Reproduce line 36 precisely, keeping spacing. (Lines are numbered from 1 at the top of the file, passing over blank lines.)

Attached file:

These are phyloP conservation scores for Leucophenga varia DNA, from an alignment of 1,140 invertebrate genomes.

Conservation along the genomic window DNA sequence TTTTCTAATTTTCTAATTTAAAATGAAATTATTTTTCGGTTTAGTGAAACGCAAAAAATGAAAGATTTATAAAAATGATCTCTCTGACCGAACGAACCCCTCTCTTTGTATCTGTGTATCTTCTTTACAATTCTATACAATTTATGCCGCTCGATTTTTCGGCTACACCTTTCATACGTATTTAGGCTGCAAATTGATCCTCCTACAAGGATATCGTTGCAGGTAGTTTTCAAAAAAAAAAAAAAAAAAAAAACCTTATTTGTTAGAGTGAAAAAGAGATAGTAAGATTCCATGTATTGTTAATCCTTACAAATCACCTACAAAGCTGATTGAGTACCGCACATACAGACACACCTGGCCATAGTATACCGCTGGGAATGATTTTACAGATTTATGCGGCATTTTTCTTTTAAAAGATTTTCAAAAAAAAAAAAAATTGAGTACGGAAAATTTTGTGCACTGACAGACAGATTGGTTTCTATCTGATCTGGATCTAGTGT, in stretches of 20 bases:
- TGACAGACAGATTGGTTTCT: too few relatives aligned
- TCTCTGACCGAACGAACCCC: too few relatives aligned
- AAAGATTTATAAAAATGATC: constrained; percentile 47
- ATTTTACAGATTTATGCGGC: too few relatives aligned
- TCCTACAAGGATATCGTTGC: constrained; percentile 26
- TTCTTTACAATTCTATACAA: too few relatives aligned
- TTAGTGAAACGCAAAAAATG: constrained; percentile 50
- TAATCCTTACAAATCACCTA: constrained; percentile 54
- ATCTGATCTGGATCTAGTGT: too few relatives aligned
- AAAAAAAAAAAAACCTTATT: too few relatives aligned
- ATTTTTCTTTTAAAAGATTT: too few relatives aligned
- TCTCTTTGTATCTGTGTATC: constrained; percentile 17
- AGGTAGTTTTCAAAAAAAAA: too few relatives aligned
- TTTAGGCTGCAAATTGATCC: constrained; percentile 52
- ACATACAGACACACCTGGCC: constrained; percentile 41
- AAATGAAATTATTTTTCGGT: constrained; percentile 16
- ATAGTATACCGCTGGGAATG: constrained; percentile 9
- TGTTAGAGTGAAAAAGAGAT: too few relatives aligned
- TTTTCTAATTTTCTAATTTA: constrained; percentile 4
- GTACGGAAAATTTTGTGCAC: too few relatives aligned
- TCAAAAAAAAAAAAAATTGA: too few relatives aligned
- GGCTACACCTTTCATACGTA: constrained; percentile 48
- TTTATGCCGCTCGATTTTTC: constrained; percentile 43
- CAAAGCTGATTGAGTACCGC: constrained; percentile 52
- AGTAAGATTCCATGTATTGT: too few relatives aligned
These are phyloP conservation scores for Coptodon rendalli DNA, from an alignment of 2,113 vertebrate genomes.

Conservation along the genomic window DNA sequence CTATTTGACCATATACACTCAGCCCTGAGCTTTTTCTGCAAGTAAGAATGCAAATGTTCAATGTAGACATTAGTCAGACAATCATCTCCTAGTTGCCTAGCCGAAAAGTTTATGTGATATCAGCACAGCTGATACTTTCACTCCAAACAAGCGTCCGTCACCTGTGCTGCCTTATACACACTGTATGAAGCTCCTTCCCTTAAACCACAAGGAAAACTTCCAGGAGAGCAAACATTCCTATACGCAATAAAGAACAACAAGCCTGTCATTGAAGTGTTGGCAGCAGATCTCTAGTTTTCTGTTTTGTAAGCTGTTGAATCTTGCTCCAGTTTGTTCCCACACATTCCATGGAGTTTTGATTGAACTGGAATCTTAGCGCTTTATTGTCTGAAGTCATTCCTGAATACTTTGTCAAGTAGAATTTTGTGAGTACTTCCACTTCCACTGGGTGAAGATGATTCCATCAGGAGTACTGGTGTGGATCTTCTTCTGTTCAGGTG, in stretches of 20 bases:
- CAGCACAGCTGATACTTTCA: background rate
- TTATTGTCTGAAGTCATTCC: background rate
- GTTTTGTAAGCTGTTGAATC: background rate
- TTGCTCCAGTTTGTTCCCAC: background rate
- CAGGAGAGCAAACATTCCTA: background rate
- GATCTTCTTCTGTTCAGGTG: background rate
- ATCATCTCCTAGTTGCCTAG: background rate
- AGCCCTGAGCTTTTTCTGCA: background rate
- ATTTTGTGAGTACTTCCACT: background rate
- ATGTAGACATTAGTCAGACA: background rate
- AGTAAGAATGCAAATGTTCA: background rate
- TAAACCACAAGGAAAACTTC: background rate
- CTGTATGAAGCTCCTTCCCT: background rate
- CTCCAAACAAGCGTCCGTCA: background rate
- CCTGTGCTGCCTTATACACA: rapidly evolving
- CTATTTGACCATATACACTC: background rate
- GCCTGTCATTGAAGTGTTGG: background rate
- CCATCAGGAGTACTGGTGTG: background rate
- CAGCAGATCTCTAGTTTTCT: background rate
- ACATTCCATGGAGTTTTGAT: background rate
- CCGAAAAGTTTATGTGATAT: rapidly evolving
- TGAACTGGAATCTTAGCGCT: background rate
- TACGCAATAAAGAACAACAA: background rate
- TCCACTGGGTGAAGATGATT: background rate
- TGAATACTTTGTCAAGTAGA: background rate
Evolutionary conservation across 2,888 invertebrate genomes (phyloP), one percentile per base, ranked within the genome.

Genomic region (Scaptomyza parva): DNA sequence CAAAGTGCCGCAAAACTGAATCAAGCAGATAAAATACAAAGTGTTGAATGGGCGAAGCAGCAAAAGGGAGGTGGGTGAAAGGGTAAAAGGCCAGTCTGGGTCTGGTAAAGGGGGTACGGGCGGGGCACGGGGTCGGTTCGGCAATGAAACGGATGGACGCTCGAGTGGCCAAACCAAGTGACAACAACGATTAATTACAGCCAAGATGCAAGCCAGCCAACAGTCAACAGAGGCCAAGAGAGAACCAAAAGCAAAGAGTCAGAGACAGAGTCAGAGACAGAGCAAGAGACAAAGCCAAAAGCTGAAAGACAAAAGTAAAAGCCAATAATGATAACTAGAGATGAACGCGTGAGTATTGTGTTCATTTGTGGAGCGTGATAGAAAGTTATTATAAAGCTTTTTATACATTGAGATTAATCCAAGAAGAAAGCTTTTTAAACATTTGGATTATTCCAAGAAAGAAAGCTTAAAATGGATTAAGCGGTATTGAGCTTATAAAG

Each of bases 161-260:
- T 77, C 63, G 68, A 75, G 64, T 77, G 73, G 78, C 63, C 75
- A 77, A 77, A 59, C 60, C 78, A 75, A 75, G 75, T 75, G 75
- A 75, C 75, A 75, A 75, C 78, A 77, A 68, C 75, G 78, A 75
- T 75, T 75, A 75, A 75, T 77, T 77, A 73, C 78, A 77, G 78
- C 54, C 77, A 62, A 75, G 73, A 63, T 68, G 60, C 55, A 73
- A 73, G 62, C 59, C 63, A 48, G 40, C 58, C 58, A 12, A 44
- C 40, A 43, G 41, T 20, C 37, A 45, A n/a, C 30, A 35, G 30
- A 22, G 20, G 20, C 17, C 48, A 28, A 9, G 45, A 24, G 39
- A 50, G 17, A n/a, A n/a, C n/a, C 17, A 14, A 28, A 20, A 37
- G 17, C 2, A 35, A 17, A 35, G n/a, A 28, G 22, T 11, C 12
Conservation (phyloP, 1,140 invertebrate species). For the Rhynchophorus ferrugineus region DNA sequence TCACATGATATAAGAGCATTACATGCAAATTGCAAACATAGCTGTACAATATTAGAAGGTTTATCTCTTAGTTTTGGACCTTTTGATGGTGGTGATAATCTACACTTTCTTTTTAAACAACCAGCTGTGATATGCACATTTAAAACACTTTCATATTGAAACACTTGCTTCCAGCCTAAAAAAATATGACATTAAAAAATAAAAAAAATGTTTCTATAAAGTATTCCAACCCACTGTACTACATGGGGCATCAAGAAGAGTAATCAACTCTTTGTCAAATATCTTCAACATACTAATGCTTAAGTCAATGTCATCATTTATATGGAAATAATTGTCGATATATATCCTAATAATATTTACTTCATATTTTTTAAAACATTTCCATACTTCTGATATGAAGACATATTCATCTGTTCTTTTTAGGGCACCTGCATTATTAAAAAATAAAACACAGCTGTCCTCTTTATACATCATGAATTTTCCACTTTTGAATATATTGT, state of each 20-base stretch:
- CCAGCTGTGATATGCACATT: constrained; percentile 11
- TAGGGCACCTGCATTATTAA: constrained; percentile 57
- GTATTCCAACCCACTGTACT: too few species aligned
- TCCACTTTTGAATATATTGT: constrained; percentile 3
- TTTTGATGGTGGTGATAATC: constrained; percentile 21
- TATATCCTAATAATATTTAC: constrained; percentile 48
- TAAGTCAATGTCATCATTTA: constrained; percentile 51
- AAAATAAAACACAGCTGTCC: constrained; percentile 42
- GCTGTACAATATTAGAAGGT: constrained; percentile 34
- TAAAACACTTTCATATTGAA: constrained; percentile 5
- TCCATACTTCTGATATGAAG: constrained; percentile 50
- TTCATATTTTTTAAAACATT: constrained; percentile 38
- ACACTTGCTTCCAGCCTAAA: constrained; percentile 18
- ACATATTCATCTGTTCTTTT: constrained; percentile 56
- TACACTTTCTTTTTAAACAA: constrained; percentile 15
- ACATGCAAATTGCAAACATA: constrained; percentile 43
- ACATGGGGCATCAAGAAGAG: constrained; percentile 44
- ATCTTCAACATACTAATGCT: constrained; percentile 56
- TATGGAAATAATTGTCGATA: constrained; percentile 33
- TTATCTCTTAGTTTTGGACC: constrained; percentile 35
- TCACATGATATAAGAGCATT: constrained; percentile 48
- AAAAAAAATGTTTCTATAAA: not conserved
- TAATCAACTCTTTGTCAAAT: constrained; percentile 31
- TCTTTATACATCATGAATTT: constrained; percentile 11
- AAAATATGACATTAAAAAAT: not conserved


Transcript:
- ATCATCTCCTAGTTGCCTAG: background rate